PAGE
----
I only spotted 1 typo - 'AIix' instead of 'Alix'. Hardly worth mentioning. (In Dream London, I spotted three missing full stops.) But there was this really jarring sentence that I couldn't help rereading over and over - 'They both turned to Devin. [new paragraph] Who felt himself going red.' Starting a sentence with WHO sounded worse than starting it with AND - which I'm trying to stop doing with my writing, by the way. But what bugs me about that sentence was that I personally like experimenting with my writing style and I might easily have something like that in my own novel. But reading it here in print just seems silly and immediately snaps my focus away from what's happening.
The story picked up toward the end of Part One, that's when I began to get hooked. We start to learn about the conspiracies, secret identities and whatnot, and despite my frustration at the overused Secret Prince cliche, I can't help but love it because it's such a classic trope of fantasy. And in this case, even though I don't like HOW it was done - it worked because it was unpredictable. There was a sense of satisfaction reading it and linking it back to the Prologue. But importantly, we are being told about the MAGIC. Hellooo?! FANTASY!
Part Two really picks up because it follows Dianora, which was very interesting because of her conflict of wanting to avenge her father and her home, and having fallen in the love with the man who destroyed both. The riselka is fascinating, definitely a strong point for this novel. It was excellent how humane Brandin seemed, even with us knowing what he did, but we also pick up that his sense of righteousness is actually what led him to do this awful thing. I myself felt conflicted about whether I wanted her to assassinate him... for a time. Then I wanted him to get his (lol). We get more names, some awful ones still bugging me from earlier - Adreano, Alberico, Catriana, Tomasso - and then there was some beautiful, beautiful names, like Dianora, Orsaria, Iassica (that's my favourite.) of course that's just my preference. But there's more poorly written passages;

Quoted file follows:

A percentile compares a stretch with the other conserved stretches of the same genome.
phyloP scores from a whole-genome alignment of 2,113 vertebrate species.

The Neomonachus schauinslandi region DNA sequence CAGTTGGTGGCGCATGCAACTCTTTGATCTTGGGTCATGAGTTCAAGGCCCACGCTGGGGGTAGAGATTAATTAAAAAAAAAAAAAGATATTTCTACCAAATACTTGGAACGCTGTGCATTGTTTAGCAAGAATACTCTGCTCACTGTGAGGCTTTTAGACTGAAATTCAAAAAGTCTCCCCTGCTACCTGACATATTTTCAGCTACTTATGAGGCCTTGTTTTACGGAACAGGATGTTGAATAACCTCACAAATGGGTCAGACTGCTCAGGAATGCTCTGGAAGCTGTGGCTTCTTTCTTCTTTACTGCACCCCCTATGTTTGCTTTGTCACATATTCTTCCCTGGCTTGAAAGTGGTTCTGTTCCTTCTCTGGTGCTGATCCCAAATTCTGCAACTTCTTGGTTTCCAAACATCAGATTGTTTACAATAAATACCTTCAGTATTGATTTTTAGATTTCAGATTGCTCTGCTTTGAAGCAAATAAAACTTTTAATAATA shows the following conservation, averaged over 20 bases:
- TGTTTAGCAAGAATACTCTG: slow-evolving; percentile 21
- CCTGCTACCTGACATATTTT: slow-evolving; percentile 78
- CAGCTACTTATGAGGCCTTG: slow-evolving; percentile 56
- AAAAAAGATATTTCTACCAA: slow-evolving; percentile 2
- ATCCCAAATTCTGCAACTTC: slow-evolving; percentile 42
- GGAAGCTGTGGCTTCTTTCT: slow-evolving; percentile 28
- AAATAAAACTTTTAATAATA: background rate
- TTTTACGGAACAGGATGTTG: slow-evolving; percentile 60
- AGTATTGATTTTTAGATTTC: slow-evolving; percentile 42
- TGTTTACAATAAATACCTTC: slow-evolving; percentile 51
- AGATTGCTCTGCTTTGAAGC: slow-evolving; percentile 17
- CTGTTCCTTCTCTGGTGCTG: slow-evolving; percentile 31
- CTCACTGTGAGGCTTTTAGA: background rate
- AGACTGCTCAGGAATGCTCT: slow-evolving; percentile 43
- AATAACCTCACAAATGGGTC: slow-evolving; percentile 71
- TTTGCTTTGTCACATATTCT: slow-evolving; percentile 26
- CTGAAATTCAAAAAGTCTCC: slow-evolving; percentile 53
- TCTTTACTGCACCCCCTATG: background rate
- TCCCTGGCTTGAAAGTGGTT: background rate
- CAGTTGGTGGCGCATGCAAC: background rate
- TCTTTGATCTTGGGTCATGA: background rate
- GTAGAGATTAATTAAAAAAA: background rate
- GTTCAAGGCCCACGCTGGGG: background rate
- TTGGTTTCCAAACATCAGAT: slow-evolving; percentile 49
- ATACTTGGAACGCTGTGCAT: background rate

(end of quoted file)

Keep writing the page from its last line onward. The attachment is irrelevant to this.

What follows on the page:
'Has the sea rotted your miserable excuse for a brain?' the Governor screamed, ill-advisedly. The Captain's brow darkened. (p.232) Describing the Captain reaction makes it clear that he's angry - so why is it necessary to emphasis that the Governor's words are 'ill-advised'? These little quips are littered throughout that first part of the story, disrupting the flow of the story. As a reader, it jumps out at me when I feel like I'm being patronised. Many facts of the tale are repeated tirelessly - and I get it. It's a big novel, easy to mix stuff up, plus different characters will put their view on the same subject. But I do feel like things we already knew are flung into our face time and time again.
And then Dianora saying to Brandin - 'But tell me, my lord, in all fairness, which of us, truly, has honored you more?' (p.254) Oh WOW, commas galore. I only noticed it because in my university essays, my tutor has told me that I sometimes overdo it with the commas - and she only noticed it because SHE does the same. But five commas in a sixteen-word sentence... yeah, I don't think an editor should have let that one slide.
Sorry. I actually feel the need to apologise! I know I'm slamming this book pretty hard. The story is actually very good, fantasy just the way I like it. It's just the prose. I can't get my head around this prose.
Part Three again jumps massively from the previous part, and by now I'm starting to get hooked, wanting to know how the tale resolves. I hugely enjoy Alberico's chapters, I love the plotting and scheming on his end. Alienor was intriguing if not creepy, though I took me a looong time to understand exactly what her place was in the story. I love how the story unfolds but I don't love the casual slipping between the past and the present in the narration. You expect it to be a small flashback, and then the flashback runs on for several pages and you're like, hang on here, WHAT is going on. These jumps in perspective happen again in Part Four, when Dianora's POV begins and then suddenly we are thrown a tidbit about Alessan. Then Dianora's bit continues and without warning - Baerd. And then Rovigo narration intermingled with Alais... I have tried to just accept it and a new and fresh type of storytelling as it's certainly been done before. But it's not for me.